Times are tough. Sometimes I think I should sell the farm, pack my jalopy, and head out west for a better life. Perhaps I’m being a bit dramatic, but the fact of the matter is that tough economic times have limited opportunities that were once available under more forgiving circumstances. For students in the Conservation Biology Graduate Program at the University of Minnesota, this means fewer opportunities to enrich our graduate school experience. In particular, sharing our research with the broader scientific community at professional conferences has become more of a challenge if not downright impossible. In years past, students in my program could rely on a once dependable pot of money to help lessen the financial burden of traveling to professional conferences. I remember brighter days when requesting financial support was as simple as sending an email. These comforts of a more financially secure time are but a mere fantasy in the face of today’s harsh realities.
Tough times call for tough solutions because money never comes easy. Sure we could have a bake sale or a car wash but those approaches are trite and overdone. More importantly, selling cookies and washing mini-vans is not very hardcore (usually). Why not try something incredibly challenging that could possibly destroy our morale, or at the very least, be entertaining to others? A great challenge requires an equally challenging solution. We have been forced to extreme measures all in the name of Conservation Biology.
Mark your calendars! June 1st through the 4th is our second annual Bike Across Minnesota Fundraiser! Students up for the challenge will ride their bicycles from the western border near Fargo and head east until reaching the shores of Lake Superior. Our planned route through treacherous northern Minnesota will take us over 400 miles from start to finish, assuming we live to tell the tale.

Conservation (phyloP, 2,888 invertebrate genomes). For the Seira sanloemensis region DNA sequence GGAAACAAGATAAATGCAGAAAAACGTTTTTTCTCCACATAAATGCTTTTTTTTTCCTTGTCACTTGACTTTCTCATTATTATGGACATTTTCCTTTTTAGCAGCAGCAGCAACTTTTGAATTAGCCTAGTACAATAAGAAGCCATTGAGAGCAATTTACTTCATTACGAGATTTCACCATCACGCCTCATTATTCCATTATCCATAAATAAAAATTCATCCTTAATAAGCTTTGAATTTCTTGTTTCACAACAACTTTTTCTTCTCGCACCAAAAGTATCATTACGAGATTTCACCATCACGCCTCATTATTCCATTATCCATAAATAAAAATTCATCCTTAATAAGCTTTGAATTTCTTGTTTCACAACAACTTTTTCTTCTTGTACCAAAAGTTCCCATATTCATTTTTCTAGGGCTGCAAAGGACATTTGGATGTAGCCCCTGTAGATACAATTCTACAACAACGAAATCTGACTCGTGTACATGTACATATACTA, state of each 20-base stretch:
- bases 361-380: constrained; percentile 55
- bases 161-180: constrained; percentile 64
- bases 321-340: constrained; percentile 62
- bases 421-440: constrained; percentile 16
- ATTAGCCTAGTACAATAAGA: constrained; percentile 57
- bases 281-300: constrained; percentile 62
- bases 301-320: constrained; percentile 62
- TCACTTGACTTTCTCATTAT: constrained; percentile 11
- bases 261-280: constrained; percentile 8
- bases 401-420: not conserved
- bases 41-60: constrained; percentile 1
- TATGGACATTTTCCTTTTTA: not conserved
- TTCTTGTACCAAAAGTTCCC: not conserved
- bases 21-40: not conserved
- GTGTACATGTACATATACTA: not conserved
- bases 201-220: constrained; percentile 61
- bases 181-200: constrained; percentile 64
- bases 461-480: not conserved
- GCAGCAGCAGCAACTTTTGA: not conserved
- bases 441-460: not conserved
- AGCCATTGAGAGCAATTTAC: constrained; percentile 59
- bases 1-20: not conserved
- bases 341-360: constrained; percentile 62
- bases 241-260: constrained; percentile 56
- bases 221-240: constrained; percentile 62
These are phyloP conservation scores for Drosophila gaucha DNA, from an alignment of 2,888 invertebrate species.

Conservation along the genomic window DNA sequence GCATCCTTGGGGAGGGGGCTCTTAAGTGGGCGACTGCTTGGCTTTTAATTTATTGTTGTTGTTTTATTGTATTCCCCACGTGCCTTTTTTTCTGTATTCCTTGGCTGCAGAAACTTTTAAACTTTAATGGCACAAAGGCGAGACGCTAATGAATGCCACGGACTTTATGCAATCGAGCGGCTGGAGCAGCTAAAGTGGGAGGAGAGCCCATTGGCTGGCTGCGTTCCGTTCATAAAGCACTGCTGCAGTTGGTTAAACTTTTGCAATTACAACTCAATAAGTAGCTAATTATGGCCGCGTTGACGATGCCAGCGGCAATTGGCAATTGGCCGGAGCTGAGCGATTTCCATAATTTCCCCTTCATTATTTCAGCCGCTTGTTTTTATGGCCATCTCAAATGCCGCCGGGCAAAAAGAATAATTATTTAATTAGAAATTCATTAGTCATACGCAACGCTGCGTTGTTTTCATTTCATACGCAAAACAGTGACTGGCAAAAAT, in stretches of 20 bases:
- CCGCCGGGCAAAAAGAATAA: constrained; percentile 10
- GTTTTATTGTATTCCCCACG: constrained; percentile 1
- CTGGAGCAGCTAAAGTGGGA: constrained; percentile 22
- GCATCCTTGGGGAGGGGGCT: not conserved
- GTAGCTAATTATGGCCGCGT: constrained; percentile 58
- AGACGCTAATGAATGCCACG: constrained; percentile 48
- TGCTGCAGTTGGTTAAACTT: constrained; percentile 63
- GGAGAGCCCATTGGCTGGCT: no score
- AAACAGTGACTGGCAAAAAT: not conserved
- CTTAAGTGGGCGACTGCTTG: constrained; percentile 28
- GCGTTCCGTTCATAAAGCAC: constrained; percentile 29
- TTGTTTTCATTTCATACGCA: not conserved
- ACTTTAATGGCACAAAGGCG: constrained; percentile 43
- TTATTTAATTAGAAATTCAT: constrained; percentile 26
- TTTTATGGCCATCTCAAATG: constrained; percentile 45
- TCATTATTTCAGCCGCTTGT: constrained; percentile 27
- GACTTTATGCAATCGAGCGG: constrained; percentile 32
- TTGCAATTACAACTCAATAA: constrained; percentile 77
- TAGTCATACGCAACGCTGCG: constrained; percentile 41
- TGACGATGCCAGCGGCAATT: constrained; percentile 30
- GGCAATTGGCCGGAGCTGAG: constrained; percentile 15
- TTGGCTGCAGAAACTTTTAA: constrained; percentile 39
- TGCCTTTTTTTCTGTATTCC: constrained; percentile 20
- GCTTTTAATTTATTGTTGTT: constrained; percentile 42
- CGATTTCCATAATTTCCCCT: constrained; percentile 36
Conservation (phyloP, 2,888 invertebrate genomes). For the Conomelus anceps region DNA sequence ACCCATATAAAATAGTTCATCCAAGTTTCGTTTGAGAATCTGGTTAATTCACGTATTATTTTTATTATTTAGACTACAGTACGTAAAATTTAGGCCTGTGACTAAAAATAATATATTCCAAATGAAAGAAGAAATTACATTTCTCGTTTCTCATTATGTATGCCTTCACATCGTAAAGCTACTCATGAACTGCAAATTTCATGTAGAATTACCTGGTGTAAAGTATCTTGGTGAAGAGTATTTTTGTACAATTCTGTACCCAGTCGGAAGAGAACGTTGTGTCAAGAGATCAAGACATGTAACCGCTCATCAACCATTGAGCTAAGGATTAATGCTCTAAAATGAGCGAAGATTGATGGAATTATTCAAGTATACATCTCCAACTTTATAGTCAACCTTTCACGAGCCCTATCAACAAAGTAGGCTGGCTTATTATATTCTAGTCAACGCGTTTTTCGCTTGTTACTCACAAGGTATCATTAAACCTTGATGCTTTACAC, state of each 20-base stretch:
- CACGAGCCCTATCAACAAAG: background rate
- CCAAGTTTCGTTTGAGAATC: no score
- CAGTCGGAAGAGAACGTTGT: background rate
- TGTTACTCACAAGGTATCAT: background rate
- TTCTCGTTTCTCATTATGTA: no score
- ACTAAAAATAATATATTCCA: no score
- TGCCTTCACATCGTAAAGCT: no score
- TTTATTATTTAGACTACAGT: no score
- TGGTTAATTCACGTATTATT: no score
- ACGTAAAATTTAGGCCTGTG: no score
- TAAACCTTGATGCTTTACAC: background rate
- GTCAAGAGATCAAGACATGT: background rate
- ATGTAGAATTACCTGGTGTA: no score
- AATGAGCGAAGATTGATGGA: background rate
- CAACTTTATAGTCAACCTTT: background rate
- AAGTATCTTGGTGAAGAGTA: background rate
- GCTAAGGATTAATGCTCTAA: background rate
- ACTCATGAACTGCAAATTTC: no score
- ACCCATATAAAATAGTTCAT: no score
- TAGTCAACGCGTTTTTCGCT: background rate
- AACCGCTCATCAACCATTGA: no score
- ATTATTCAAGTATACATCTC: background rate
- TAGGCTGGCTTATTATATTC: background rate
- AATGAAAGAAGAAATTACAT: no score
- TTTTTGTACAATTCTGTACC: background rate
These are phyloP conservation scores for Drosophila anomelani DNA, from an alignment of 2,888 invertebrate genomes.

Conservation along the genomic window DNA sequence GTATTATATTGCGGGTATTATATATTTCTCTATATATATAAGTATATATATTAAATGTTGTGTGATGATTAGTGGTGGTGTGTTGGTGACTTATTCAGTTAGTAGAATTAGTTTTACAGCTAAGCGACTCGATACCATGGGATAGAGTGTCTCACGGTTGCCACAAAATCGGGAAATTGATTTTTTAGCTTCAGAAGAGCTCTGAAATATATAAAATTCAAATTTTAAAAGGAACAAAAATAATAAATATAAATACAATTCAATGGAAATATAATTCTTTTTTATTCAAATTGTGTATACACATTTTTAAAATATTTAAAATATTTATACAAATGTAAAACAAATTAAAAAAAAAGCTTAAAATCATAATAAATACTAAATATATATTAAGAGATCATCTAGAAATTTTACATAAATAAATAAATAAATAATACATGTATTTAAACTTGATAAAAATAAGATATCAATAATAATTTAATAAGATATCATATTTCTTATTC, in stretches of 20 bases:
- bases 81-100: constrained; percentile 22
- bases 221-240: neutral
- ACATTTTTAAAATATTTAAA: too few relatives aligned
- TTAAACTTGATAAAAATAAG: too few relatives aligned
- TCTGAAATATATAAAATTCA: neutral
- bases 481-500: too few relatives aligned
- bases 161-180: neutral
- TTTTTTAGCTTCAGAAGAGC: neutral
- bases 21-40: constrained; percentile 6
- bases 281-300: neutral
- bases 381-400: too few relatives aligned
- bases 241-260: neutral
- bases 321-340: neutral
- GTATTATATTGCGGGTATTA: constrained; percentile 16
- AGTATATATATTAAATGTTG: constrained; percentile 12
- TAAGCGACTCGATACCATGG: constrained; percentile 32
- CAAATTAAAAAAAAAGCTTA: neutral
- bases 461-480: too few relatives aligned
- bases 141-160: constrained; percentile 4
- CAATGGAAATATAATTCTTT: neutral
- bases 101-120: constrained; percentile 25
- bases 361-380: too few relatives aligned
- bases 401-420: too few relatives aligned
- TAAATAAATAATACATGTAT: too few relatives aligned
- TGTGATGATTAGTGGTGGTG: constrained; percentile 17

Of course, we see no point in attempting this feat without some financial motivation for our efforts. If you believe in the research conducted by graduate students in Conservation Biology and you believe that sharing that research at professional conferences is important, please donate to support our cause. Or if you’d prefer, you can donate in the name of ridiculous athletic endeavors. Either way, we’re happy to accept any donations. Last year, Conservation Biology graduate students gave over 105 presentations at professional conferences. With your help we hope to continue this strong record for the 2012-13 academic year.
You can find additional information about the ride and a link to donate on our website. Also, don’t forget to check out our fancy youtube video prepared especially for this year’s ride. If you want to learn more about our program and the type of research conducted by our students please visit the official website for the Conservation Biology Graduate Program at the University of Minnesota. Thank you for your generosity!
Bike Relay Coordinator and Graduate Student
U of M Conservation Biology Graduate Program